The value of knowledge has always been a central topic within epistemology. Going all the way back to Plato’s Meno, philosophers have asked, why is knowledge more valuable than mere true belief? Interest in this question has grown in recent years, with theorists proposing a range of answers. But some reject the premise of the question and claim that the value of knowledge is ‘swamped’ by the value of true belief. And others argue that statuses other than knowledge, such as justification or understanding, are distinctively valuable. We will call the general question of why knowledge is valuable the value problem.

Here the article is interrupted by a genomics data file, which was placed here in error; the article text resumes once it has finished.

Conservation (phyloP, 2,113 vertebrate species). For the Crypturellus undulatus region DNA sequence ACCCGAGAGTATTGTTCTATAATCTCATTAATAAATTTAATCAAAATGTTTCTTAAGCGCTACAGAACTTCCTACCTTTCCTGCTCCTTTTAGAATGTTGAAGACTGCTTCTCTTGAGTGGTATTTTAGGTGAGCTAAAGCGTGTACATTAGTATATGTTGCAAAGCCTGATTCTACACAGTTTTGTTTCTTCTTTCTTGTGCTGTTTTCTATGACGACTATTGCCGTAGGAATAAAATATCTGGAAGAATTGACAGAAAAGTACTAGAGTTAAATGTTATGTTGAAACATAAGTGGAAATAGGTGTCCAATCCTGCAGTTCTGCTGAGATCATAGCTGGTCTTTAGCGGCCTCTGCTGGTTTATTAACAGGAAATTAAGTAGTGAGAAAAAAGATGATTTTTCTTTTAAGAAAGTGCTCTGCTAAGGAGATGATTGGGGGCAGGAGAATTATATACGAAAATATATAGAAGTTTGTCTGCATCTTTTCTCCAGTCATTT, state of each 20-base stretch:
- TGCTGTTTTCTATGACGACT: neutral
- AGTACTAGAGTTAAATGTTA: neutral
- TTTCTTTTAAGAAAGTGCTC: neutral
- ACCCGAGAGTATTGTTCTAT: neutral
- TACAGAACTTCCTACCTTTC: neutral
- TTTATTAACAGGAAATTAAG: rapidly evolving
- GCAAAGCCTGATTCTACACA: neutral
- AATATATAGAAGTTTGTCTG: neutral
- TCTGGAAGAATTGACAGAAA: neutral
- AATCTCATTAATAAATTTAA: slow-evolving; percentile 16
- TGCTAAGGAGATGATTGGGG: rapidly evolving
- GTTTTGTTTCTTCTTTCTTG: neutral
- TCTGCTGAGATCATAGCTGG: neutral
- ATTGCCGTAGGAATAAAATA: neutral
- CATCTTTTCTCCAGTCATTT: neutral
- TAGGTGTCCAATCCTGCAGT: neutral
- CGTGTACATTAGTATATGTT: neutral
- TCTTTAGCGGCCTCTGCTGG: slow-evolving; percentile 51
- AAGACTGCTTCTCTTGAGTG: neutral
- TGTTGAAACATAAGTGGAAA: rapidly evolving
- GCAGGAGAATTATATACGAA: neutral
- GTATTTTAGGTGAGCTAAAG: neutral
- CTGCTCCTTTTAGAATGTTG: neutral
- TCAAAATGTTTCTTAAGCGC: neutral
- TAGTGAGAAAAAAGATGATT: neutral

Research Professor. Director at Learning Change Project – Research on society, culture, art, neuroscience, cognition, critical thinking, intelligence, creativity, autopoiesis, self-organization, rhizomes, complexity, systems, networks, sustainability, thinkers, ++
Giorgio Bertini does not work for, consult, own shares in or receive funding from any company or organization that would benefit from these papers, and has disclosed no relevant affiliations beyond their academic appointment.
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